In December 2016, the US Food and Drug Administration (FDA) issued a drug safety warning stating that 11 commonly used anesthetic and sedative medications had potential neurotoxic effects when used in children under the age of 3 years and in pregnant women during the third trimester. A panel presentation at the sixth biennial Pediatric Anesthesia Neurodevelopmental Assessment (PANDA) symposium addressed the FDA announcement in a session entitled “Anesthesia Exposure in Children During Surgical and Non-Surgical Procedures: How Do We Respond to the 2016 FDA Drug Safety Communication?” Panelists included representatives from pediatric anesthesiology, obstetrics, pediatric surgery, and several pediatric surgical subspecialties. Each panelist was asked to address the following questions: How has the FDA labelling change affected your clinical practice including patient discussions, timing, and frequency of procedures? Has your professional society provided any guidelines for this discussion? Has there been any discussion of this topic at your national meetings? The panelists provided important perspectives specific to each specialty, which generated a lively discussion and a detailed response from the Deputy Director of the Division of Anesthesia and Addiction of the FDA describing the FDA procedures that led to this drug safety warning.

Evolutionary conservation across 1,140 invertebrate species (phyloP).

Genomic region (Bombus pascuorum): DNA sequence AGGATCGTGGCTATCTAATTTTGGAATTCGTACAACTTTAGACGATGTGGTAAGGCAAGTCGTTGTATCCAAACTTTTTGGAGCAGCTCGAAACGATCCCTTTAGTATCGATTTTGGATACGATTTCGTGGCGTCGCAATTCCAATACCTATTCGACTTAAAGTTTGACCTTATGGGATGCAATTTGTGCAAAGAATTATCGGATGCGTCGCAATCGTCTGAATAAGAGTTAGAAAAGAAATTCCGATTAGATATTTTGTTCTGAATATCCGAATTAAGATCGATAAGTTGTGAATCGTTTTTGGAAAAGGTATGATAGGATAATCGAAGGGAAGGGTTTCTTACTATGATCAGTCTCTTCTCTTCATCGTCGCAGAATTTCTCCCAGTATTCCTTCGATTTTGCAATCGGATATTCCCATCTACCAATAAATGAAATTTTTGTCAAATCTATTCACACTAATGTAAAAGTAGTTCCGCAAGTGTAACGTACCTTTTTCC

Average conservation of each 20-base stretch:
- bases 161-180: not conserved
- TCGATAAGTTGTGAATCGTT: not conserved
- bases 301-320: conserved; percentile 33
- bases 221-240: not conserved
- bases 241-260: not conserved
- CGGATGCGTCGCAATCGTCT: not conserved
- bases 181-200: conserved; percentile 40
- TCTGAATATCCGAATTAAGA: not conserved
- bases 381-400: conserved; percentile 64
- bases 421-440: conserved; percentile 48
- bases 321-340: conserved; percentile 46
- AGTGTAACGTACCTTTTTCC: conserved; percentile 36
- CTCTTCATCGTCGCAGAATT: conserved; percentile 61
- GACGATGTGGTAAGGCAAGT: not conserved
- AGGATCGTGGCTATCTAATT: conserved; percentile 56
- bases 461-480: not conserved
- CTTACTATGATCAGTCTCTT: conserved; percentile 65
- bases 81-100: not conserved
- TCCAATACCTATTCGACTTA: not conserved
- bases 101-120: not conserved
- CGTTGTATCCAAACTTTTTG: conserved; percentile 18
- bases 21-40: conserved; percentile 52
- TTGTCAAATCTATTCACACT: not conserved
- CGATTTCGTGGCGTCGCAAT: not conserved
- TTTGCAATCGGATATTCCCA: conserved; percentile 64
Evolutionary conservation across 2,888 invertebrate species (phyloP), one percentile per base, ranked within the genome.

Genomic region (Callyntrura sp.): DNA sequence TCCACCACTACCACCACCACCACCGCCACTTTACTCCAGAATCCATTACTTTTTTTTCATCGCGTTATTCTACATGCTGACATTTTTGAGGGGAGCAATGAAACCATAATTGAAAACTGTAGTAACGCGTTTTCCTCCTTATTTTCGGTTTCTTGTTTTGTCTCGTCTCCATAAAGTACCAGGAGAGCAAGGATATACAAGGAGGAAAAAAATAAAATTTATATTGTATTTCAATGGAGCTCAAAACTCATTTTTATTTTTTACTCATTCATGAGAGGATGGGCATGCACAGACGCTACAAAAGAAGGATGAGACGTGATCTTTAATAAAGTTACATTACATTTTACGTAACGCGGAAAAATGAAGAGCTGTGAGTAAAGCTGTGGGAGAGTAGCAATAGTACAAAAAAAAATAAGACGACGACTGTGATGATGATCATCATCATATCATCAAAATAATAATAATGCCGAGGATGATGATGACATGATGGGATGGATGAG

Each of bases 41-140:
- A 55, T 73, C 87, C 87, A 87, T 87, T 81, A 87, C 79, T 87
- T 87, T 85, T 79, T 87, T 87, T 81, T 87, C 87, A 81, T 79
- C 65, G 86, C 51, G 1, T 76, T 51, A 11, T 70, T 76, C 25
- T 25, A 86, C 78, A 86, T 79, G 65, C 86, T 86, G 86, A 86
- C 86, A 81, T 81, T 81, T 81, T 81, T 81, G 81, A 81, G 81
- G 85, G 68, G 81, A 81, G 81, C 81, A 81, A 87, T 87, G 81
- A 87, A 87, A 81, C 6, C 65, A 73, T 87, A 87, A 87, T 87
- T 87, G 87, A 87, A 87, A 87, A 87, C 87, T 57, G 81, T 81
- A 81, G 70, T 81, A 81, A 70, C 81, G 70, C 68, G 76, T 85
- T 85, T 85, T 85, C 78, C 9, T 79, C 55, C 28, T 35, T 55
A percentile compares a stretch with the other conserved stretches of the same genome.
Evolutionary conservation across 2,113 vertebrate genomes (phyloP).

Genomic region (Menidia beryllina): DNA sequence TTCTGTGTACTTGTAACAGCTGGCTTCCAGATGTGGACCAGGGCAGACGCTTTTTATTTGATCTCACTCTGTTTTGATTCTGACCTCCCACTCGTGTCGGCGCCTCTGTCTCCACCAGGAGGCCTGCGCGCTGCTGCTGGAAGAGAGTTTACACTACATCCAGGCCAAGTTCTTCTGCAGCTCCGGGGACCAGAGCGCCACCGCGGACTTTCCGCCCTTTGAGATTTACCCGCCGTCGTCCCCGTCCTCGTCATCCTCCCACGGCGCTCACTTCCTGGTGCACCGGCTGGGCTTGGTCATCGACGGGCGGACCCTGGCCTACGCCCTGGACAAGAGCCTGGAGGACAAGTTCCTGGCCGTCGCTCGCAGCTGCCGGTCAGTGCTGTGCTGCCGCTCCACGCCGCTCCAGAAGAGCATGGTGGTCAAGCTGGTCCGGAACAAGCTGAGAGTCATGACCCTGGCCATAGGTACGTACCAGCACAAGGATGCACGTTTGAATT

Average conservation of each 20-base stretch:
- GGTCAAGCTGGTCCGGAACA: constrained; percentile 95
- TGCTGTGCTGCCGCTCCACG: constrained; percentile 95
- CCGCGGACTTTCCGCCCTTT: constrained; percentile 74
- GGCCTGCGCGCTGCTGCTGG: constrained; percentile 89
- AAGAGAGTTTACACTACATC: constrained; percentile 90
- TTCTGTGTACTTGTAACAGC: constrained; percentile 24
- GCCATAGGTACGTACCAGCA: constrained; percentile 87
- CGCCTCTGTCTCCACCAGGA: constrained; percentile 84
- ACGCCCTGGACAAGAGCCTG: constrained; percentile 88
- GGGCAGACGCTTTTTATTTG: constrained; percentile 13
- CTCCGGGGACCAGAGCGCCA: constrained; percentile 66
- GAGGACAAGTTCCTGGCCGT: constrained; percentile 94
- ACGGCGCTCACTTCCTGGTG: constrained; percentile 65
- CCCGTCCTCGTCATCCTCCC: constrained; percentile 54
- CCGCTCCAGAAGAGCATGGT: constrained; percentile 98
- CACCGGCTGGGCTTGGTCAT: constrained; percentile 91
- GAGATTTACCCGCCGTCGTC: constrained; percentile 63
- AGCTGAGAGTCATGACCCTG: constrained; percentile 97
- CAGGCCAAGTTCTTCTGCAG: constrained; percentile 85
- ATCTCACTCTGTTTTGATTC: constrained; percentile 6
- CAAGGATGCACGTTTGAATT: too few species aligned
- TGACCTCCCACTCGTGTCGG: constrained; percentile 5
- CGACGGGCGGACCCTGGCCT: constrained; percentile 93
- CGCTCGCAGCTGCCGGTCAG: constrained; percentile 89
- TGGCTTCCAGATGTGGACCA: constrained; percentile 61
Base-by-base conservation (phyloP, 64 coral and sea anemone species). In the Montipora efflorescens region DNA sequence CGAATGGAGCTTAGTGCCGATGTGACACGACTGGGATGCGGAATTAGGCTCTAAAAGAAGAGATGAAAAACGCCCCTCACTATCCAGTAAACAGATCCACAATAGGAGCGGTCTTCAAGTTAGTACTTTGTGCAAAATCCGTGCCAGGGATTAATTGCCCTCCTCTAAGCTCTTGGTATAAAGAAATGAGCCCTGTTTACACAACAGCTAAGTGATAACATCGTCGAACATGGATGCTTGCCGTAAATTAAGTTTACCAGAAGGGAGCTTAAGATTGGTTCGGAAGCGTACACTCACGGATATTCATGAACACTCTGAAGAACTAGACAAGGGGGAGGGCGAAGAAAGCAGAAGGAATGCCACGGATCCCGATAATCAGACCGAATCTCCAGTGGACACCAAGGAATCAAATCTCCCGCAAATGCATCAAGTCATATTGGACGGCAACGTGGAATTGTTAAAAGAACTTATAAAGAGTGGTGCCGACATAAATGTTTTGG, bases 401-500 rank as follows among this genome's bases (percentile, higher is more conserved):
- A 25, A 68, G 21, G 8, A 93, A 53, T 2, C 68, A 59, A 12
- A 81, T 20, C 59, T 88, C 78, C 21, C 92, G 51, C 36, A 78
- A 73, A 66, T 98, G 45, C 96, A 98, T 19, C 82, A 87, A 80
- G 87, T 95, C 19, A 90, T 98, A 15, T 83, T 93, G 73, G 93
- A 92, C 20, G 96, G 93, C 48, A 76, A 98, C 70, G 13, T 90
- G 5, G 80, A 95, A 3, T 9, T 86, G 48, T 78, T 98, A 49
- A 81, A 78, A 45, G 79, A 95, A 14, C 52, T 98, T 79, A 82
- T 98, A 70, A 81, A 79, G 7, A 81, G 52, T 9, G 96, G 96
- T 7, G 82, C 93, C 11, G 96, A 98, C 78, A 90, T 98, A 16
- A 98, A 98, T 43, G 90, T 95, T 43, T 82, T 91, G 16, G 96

- Cell cycle activation contributes to isoflurane-induced neurotoxicity in the developing brain and the protective effect of CR8.
- Protective Effects of Xenon on Propofol-Induced Neurotoxicity in Human Neural Stem Cell-Derived Models.
- Neonatal exposure to propofol affects interneuron development in the piriform cortex and causes neurobehavioral deficits in adult mice.
- The expression of glucose transporters and mitochondrial division and fusion proteins in rats exposed to hypoxic preconditioning to attenuate propofol neurotoxicity.
- Inhibition of microRNA-375 ameliorated ketamine-induced neurotoxicity in human embryonic stem cell derived neurons.